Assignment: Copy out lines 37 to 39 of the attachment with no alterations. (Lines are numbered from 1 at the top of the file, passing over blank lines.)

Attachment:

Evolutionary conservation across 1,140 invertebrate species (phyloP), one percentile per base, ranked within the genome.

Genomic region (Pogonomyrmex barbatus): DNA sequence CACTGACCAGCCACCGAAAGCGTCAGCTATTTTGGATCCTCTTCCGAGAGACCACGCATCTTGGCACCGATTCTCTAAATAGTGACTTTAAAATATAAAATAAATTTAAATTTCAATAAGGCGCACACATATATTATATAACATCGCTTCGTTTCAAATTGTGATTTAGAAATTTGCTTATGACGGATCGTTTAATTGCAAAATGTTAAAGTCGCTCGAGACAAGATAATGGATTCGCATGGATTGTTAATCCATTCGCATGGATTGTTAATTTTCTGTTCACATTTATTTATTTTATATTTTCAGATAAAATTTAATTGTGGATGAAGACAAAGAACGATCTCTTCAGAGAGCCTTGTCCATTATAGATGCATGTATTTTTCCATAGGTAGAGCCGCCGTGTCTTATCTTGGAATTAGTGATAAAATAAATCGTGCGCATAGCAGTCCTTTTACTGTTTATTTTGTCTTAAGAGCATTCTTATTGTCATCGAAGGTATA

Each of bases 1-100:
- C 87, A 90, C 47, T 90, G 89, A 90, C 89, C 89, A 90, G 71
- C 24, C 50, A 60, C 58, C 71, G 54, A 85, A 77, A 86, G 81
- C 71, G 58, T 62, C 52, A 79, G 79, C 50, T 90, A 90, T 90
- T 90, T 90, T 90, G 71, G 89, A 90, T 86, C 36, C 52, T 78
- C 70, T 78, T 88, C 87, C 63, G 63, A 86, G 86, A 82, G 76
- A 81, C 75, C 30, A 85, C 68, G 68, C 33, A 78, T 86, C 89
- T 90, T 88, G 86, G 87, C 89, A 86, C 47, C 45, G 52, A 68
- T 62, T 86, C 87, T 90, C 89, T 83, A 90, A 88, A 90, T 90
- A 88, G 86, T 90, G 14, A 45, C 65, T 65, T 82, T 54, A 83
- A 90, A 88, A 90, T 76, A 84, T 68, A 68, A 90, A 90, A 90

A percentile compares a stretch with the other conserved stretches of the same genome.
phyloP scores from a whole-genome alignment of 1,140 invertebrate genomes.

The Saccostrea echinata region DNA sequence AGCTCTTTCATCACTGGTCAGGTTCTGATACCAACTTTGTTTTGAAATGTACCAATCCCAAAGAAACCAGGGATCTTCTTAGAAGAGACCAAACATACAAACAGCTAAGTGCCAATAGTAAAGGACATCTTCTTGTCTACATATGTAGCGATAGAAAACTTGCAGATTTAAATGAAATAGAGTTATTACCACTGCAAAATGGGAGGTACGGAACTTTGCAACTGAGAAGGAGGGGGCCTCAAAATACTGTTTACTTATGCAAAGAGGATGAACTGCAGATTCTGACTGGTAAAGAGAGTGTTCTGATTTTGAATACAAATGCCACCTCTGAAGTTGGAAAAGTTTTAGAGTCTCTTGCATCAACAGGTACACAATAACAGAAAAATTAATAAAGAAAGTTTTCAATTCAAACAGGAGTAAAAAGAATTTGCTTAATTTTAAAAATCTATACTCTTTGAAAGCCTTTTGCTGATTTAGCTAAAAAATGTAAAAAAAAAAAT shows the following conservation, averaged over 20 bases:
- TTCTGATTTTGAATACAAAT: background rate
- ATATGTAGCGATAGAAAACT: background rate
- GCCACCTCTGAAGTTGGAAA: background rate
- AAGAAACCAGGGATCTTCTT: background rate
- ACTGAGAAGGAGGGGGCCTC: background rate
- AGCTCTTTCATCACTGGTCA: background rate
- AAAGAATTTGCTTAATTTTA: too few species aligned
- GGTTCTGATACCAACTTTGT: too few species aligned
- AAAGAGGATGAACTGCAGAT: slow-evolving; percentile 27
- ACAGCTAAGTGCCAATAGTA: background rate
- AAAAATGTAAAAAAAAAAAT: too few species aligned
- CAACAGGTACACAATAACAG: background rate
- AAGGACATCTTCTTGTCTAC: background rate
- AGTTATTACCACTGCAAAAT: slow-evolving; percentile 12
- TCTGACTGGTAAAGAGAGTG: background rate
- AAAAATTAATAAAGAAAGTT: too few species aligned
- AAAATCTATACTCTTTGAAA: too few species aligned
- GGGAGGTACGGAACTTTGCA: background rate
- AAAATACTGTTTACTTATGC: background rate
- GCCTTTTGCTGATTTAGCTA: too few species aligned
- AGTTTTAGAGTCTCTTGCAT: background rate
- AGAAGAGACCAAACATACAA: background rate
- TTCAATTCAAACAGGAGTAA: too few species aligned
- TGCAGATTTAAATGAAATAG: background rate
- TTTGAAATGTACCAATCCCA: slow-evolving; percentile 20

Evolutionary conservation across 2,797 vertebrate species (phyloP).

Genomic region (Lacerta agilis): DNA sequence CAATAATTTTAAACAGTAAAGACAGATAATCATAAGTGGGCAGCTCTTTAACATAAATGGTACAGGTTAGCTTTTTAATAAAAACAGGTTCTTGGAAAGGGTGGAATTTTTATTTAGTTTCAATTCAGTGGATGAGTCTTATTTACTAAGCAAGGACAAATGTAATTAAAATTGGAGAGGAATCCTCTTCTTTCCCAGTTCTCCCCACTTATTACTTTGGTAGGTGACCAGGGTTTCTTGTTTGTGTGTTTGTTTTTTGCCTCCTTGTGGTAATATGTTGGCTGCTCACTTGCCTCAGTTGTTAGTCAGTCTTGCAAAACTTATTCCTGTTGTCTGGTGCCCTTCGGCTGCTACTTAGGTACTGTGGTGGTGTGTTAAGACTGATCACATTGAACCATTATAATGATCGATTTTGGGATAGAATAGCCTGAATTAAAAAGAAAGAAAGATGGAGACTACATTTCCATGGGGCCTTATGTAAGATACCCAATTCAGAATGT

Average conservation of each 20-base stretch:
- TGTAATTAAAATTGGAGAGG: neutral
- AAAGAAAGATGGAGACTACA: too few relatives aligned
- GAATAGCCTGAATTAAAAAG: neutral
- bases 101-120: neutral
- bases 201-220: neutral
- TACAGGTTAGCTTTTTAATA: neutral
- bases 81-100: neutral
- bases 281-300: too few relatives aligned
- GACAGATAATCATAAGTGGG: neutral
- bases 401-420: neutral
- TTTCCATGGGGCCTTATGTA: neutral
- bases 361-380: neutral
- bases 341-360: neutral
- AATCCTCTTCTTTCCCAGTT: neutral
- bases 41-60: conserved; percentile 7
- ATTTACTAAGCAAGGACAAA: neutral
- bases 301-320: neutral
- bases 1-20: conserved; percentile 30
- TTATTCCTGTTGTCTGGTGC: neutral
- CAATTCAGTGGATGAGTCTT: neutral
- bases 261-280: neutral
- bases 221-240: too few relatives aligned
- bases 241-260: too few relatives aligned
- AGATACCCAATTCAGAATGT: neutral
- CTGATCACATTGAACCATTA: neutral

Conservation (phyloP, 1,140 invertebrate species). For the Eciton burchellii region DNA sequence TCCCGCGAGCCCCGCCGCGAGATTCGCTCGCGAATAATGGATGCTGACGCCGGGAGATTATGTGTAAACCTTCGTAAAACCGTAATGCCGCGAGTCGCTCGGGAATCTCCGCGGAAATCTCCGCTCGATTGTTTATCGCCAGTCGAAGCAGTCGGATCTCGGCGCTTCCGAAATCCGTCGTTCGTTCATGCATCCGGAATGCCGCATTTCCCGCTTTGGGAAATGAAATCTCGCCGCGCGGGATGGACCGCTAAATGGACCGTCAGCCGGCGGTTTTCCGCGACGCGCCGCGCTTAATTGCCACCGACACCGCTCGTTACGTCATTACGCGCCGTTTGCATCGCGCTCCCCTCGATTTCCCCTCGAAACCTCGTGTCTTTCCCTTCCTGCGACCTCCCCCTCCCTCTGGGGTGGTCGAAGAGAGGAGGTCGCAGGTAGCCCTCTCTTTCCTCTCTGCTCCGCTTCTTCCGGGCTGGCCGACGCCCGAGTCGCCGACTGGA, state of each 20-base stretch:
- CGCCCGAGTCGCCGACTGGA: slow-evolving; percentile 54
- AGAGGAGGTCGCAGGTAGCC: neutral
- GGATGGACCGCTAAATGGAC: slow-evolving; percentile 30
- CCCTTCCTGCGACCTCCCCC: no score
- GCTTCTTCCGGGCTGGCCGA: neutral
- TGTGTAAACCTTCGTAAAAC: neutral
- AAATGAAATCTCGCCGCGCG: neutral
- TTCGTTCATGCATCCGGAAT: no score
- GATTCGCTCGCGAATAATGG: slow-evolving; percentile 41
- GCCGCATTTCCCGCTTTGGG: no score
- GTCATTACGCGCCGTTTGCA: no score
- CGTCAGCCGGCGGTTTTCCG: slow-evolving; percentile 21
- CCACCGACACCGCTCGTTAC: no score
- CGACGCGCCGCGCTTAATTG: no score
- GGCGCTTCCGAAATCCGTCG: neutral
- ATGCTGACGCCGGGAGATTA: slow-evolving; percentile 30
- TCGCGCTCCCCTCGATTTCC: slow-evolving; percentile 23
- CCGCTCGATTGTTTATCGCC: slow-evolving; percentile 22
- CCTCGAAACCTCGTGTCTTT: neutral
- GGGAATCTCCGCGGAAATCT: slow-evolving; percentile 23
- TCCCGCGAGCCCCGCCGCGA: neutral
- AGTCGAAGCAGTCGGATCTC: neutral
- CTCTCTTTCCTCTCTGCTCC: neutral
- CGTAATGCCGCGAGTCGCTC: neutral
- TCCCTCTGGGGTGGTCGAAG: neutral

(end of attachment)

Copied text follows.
- AGTTTTAGAGTCTCTTGCAT: background rate
- AGAAGAGACCAAACATACAA: background rate
- TTCAATTCAAACAGGAGTAA: too few species aligned